02.08.2012 § Leave a comment
The days from August 1 to 12th are celebrated in the Bulgarian Orthodox calendar as the days of the Holy Maccabean martyrs – a woman, her seven sons and their teacher, who were all martyred in the 2nd century BC.
According to tradition, each of the Maccabean days corresponds to a month of the year, with August 1 being September, August 2 – October and so on. Legend has it that the weather on that day will predict whether its corresponding month will be mild or harsh for the crops.
24.07.2012 § 2 Comments
When travelling in Bulgaria, you’ll be hard-pressed to find a city or town without a church as a significant landmark. The Orthodox church was a haven for Bulgarian language and culture during the almost 500 years of Ottoman dominion and its buildings tend to be the source of much local pride. Many churches feature prominently on walking tours and tourist information sites and you’ll likely find yourself entering church after church during your stay. « Read the rest of this entry »
05.06.2012 § 10 Comments
Bulgaria is a place where you cannot be farther than 500 km away from your family, no matter how hard you try. Families often live in the same area or, if they don’t, one can always take a quick holiday to visit the folks на село (na selo, meaning “back in the village”). In fact, children often spend the summer months with one or the other set of grandparents somewhere in the country: in a village, a town or a small city.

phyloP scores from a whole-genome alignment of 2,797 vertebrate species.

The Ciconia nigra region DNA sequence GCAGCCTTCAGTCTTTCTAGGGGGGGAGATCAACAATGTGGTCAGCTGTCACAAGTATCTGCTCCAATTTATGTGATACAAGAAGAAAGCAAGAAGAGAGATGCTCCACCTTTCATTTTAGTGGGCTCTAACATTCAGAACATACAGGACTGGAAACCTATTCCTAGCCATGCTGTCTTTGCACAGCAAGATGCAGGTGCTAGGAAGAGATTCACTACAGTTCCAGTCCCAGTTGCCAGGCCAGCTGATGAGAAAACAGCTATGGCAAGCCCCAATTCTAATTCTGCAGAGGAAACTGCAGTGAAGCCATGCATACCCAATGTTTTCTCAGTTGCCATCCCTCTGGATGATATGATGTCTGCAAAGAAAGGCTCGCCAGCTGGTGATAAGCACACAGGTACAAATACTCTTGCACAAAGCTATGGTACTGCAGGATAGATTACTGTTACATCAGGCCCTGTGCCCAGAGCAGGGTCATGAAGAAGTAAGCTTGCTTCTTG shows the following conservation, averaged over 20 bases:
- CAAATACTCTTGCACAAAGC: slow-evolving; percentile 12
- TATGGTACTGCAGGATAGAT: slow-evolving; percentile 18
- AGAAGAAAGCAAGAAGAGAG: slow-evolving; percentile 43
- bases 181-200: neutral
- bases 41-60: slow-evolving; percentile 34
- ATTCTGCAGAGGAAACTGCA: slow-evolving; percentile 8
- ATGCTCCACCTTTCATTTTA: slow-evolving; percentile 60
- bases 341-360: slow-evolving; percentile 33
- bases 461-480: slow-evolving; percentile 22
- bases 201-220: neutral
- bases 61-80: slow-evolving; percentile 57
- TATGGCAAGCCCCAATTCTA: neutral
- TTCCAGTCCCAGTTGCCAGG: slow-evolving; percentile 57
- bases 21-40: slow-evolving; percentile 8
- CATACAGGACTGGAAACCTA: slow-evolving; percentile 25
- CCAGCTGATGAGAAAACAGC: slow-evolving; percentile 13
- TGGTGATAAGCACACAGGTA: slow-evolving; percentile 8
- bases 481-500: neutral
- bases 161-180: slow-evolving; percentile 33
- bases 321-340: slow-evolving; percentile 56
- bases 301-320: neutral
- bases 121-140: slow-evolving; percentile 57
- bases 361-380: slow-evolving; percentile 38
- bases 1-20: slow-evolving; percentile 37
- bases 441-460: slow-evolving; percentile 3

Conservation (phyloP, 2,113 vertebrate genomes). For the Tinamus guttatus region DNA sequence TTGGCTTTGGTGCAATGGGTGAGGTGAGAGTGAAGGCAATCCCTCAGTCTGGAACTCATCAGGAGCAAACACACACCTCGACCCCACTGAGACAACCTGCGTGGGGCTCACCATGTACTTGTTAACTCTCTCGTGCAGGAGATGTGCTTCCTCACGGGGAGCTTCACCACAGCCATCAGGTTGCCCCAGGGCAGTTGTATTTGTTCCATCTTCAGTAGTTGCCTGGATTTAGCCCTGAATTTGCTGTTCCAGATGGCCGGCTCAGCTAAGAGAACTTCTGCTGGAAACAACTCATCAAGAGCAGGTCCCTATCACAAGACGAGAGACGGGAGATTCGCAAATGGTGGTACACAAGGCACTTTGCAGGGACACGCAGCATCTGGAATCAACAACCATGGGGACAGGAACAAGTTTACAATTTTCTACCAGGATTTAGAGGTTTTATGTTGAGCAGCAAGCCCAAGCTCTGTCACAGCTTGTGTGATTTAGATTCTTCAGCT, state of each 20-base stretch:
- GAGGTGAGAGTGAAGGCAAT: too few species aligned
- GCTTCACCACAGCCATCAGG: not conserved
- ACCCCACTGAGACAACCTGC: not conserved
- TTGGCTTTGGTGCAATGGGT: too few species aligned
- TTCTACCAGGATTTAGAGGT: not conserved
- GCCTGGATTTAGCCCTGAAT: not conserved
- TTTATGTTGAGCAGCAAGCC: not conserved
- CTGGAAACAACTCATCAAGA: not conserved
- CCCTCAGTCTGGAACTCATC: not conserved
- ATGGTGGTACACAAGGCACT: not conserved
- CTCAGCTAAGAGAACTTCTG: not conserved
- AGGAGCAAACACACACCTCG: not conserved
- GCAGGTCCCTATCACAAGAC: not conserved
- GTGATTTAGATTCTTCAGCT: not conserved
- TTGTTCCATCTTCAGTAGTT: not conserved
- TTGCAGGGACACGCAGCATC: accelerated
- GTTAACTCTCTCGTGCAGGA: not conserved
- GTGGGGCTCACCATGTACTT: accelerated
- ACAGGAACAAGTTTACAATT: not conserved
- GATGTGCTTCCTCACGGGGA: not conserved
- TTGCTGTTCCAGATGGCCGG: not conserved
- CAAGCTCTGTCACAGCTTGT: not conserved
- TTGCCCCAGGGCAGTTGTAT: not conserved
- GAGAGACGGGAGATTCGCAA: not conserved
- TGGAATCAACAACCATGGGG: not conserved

The centuries-old familial traditions and bonds are reflected in the Bulgarian language. Much like the proverbial Inuit and their many words for snow, there are five different words for “uncle” in Bulgarian, four for “aunt”, three for “brother-in-law” and four for “sister-in-law”.
04.06.2012 § 1 Comment
In Bulgaria, the concept of a виц (vitz, a joke/funny story/anecdote) is very highly developed. Vitzove may be directed at politicians, nationalities, occupations, family members, or famous characters. Typically longer than English jokes, vitzove begin with a set-up, and may involve telling a long and elaborate story. As with all culture-specific issues, I hope you don’t find the translations too cumbersome or dense. This is just a random smattering so you know a Bulgarian joke when it’s your turn to tell one.
27.05.2012 § 2 Comments
If you’re ever in Bulgaria, and you’re doing travel right, you *will* find yourself drinking in the company of Bulgarians. Whether it’s in a restaurant with dinner, in a bar, in a city park, or on a beach slash mountain peak, here are a few essential tips.
26.05.2012 § 2 Comments
Bulgarian given names are taken from a variety of sources. Biblical, Greek and Latin (like much of Europe), but also Slavic and Protobulgarian names abound among the population, with various regional varieties and pronunciations.
Geórgi (George), Iván (John, pronounced “ee-VAN”, not “I-vuhn”) and Dimítar are the three most popular boys’ names in Bulgarian. The first two are Biblical, after St. George and St. John the Baptist, respectively, while the last is the name of an important Orthodox military saint, St. Demetrius of Thessaloniki, and is distantly related to the Ancient Greek goddess Demeter.